Sunday, March 06, 2011
THE FINANCIAL LIVES OF THE POETS by Jess Walter (2009) HarperCollins Canada, 290 pages
I'd read a lot of enthusiastic comments online about Jess Walter's most recent novel and decided to pick up a copy to see what all the fuss was about. I was predisposed to like the book because of its loopy premise: finance journalist decides to quit his day job (at the worst possible economic moment) and tilt at the windmill of his dreams by creating a website devoted to such journalism written entirely in blank verse. Plus, the epigraph, attributed to Saul Bellow, "Poets have to dream and dreaming in America is no cinch," clinched it for me.
Matthew Prior and his wife Lisa have been circling the debt drain for months now, since Matt quit his job and Lisa embarked on an E-bay buying binge that resulted in boxes of unsellable stuffed animals and figurines piling up in their garage. In addition to their own obvious financial stress, they have two young boys to raise as well as Matt's increasingly demented father who lives with them.
One night, a fateful one it turns out, Matt heads out after midnight to the local 7/11 to pick up a jug of milk so his sons will have it for their breakfast cereal. There he meets some neighborhood stoners who lure him into sharing some of their stash. He complies and soon finds himself drawn to the tantalizing possibility of selling for profit to turn what remains of his 401K (whittled down to a measly 9K and change) into an amount that might allow him to produce a balloon payment for his overdue mortgage that will permit his family to stay in their home.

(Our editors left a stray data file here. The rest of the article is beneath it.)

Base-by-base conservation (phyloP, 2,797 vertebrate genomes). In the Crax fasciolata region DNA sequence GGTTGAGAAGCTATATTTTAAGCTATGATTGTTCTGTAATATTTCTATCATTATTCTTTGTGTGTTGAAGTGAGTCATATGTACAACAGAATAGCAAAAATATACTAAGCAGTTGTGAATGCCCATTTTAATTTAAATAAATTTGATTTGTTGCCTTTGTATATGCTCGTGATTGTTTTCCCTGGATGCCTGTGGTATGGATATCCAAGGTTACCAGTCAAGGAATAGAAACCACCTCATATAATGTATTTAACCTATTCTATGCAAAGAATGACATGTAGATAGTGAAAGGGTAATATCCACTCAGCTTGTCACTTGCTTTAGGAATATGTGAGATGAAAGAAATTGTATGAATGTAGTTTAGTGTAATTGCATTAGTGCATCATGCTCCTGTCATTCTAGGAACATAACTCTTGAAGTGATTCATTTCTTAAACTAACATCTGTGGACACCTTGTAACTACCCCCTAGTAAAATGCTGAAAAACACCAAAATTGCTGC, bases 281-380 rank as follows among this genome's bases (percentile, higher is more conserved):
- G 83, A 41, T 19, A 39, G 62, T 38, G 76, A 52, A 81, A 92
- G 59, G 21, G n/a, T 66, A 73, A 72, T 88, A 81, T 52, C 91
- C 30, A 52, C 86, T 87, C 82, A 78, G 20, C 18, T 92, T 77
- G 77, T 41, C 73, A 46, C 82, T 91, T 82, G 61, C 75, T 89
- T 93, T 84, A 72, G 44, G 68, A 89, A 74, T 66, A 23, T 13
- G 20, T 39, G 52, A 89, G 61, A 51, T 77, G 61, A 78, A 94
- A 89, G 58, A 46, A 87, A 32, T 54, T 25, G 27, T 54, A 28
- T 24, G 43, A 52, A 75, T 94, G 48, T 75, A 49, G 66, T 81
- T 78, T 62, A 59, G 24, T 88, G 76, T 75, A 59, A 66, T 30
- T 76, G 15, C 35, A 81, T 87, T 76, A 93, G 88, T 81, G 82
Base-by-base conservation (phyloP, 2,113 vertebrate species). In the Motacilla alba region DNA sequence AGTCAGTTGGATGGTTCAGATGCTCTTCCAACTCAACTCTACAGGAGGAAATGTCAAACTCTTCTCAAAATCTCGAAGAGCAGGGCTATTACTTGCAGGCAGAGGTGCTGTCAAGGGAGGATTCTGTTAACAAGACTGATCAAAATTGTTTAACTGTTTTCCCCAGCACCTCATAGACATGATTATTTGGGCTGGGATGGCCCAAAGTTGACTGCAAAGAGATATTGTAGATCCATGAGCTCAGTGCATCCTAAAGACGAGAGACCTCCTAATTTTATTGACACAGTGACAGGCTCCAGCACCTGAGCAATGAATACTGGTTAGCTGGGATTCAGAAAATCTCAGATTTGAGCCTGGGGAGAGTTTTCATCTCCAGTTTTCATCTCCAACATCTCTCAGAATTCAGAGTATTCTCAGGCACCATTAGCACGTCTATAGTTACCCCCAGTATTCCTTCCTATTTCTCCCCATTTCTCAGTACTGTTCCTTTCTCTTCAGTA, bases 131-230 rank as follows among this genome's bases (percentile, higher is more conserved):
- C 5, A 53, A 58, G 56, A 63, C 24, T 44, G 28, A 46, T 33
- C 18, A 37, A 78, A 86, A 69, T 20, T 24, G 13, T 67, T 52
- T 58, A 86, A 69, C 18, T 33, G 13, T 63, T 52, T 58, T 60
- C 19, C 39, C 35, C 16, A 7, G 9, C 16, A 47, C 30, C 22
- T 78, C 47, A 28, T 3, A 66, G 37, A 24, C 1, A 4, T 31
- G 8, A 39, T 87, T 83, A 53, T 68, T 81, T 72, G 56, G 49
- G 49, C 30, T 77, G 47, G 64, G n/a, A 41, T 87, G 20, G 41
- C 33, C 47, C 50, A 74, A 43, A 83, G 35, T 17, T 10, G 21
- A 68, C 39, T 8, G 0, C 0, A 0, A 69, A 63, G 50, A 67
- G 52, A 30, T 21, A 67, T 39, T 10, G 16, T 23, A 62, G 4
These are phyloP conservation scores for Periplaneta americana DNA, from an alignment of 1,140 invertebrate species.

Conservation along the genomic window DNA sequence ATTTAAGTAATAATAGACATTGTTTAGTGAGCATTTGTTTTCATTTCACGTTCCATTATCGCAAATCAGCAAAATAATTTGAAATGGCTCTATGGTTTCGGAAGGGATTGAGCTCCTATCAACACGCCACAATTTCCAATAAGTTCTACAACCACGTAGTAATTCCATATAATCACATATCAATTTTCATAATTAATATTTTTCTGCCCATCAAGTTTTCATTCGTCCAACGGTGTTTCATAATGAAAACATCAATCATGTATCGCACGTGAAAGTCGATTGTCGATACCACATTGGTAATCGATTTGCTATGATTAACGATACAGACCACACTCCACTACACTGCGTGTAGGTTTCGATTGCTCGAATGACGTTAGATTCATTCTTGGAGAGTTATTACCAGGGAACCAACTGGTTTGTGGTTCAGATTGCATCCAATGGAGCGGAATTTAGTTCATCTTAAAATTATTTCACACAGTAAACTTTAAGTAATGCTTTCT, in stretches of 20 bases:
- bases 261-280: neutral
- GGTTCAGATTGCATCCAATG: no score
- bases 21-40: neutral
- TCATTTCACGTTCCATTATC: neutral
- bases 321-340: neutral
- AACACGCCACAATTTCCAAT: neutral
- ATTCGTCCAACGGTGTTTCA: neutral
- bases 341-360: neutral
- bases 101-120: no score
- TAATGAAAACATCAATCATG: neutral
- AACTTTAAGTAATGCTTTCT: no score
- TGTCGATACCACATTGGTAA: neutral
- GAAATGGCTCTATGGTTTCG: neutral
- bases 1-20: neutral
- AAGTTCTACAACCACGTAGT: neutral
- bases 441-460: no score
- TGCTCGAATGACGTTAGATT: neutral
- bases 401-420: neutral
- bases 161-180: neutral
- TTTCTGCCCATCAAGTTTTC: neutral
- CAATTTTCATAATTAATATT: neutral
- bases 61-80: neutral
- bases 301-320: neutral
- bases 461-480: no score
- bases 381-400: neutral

Matt loves his wife Lisa. He loves their sons. He's a responsible son to his increasingly confused father. However, he hasn't been truly honest with anyone and he keenly feels how everything that matters in his life is slipping away. And, really, it's his fault. So, as Lisa moves to her side of the bed and texts her high-school quarterback ex-beau, Matt plots how he can win her love and affection back. And, his plan isn't all that complicated, but it is illegal.
Soon Matt finds himself knee-deep in a drug cartel and then, more upsettingly, on working terms as a narc. All the while, he worries about his wife's growing attraction to gainfully employed, handyman-about-town Chuck the Lumberland King and processes situations that upset him by expressing his social satire through poetry. One of my favourites is the one spawned by a Costco visit where he sees a MILF with her "four kids/ little stepladders, two-four-six-eight" and she's wearing a thong and he wonders aloud, "When did Moms start wearing them?" And it seems to him "the Fabric of America/ would be just fine/ if there was little bit more of it/ in our mothers' underpants./ And that is the issue I will run on/ when I eventually run: getting our moms out of thongs/ and back into hammocks/ with leg holes." You're smiling, aren't you?
If desperate financial times call for desperate measures, it is no surprise that Matt has to hit rock bottom before he's able to see his way clear and find a route back to all he holds dear, when he is finally "broke but free."